Access to Justice

Villarreal v. Alaniz

In Villarreal v. Alaniz, the Supreme Court is being asked to consider whether the Fifth Circuit erred in granting qualified immunity to officials who arrested and prosecuted a journalist simply for asking a police officer a question.

Case Summary

Laredo-based citizen-journalist Priscilla Villarreal was disliked by local law enforcement officials for her reporting on perceived police and prosecutorial misconduct. She alleges that these officials, with the goal of intimidating her into silence, dug up an obscure Texas statute that bars “solicit[ing] or receiv[ing] from a public servant information that: (1) the public servant has access to by means of his office or employment; and (2) has not been made public” with “intent to obtain a benefit,” and arrested her thereunder. Her crime: simply asking a police officer to confirm the identities of two individuals mentioned in news stories posted on her Facebook page.

After Villarreal learned of the warrant for her arrest, she turned herself in, at which point police officers took pictures of her in handcuffs and laughed at her. A state court then granted Villarreal a writ of habeas corpus, and the state dropped the case against her. Villarreal subsequently sued various state and county officials under 42 U.S.C. § 1983, alleging that they violated her rights guaranteed by the First Amendment, as well as other constitutional provisions. The Defendants moved to dismiss all of Villarreal’s claims on the ground that they were entitled to qualified immunity, and the district court granted their motion.

Villarreal appealed to the United States Court of Appeals for the Fifth Circuit, which reversed the district court’s dismissal of most of Villarreal’s claims, with one judge dissenting from the panel’s decision. Defendants then petitioned for rehearing, and the Fifth Circuit agreed to hear the case en banc.

On December 12, 2022, CAC filed an amicus curiae brief in support of Villarreal before the en banc court. On January 23, 2024, the full Fifth Circuit issued a closely divided (9-7) opinion, holding that Villarreal’s arrest was not “obviously unconstitutional” and thus that the Laredo officials are shielded from suit by qualified immunity. Four judges penned dissents, and Judge Ho’s dissent directly cites CAC for the point that “the government has no business imprisoning citizens for the views they hold or the questions they ask.”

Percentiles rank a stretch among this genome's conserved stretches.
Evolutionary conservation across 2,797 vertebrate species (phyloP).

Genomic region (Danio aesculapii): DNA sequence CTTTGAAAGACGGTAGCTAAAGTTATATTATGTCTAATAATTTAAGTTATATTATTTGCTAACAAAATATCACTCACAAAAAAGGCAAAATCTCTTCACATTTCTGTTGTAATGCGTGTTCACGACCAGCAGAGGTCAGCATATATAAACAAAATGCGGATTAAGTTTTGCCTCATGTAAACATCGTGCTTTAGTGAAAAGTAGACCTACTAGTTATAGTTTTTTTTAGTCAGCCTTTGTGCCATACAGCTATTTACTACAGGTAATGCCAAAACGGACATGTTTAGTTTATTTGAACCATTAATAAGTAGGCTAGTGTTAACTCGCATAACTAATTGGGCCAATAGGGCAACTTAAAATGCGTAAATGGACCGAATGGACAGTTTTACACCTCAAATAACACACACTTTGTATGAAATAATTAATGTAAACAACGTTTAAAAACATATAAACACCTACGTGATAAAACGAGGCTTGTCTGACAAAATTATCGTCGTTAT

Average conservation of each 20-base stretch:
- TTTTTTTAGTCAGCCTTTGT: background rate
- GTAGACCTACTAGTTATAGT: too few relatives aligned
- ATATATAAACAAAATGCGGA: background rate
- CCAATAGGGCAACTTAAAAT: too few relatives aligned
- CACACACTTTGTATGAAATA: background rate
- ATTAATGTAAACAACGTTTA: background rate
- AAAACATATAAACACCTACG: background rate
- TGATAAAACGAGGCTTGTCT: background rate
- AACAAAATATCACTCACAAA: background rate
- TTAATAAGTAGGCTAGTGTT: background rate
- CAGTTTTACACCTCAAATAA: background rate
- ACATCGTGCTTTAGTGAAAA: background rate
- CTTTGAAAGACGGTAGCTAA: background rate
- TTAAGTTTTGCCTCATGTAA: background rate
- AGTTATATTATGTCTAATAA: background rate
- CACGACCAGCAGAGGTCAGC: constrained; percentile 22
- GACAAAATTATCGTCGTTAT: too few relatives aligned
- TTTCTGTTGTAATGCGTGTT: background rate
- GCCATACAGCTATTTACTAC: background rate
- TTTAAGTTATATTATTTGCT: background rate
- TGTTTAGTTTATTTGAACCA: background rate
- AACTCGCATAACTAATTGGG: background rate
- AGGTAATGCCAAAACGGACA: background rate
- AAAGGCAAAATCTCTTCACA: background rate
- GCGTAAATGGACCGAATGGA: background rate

A few months later, Villarreal filed a petition for certiorari asking the Supreme Court to overturn the Fifth Circuit’s decision. CAC filed an amicus brief in support of Villarreal’s petition, urging the Court to grant cert and summarily reverse. Our brief makes two main points.

First, our brief explains that Section 1983 was enacted, in part, to make real the First Amendment’s promise to protect the speech of all people, even those who criticize authorities. The law was passed during Reconstruction when state and local officials across the South were retaliating against those who exercised their freedom of speech to denounce the Confederacy, slavery, and its vestiges. Rather than protecting those individuals, state and local officials were instead targeting them for baseless prosecutions and arrests. Our brief explains that Villarreal’s claim for infringement on her freedom of speech through retaliatory arrest and prosecution thus falls in the heartland of the types of rights Section 1983 was enacted to protect. Moreover, given the obviousness of the constitutional violation—arresting a journalist merely for asking a police officer a question—the Defendants should have known that their actions violated Villarreal’s constitutional rights, even though they relied on a warrant and a state statute purportedly authorizing the arrest.

The second point of focus of our brief is on the Fifth Circuit’s conclusion to the contrary—that is, that reliance on a warrant or a state statute should shield officials from liability. As we explain, that not only contradicts modern immunity doctrine, but also is contrary to the nineteenth-century tort law backdrop that informs analysis of Section 1983 claims. Court decisions from around the time Section 1983 was enacted reveal that government officials who deprived individuals of their legal rights were held strictly liable for damages in tort. That was so even in cases where, like the Defendants here, officials committed torts in reliance on the orders of a superior, or based on the misconstruction of a governing statute, or even based on an unconstitutional statute.

Case Timeline

  • December 12, 2022

    CAC files amicus brief in the Fifth Circuit Court of Appeals

    Villarreal Brief
  • January 23, 2024

    Fifth Circuit issues its opinion

  • May 24, 2024

    CAC files amicus brief in the Supreme Court in support of granting cert

    Villarreal CAC Amicus Cert Brief

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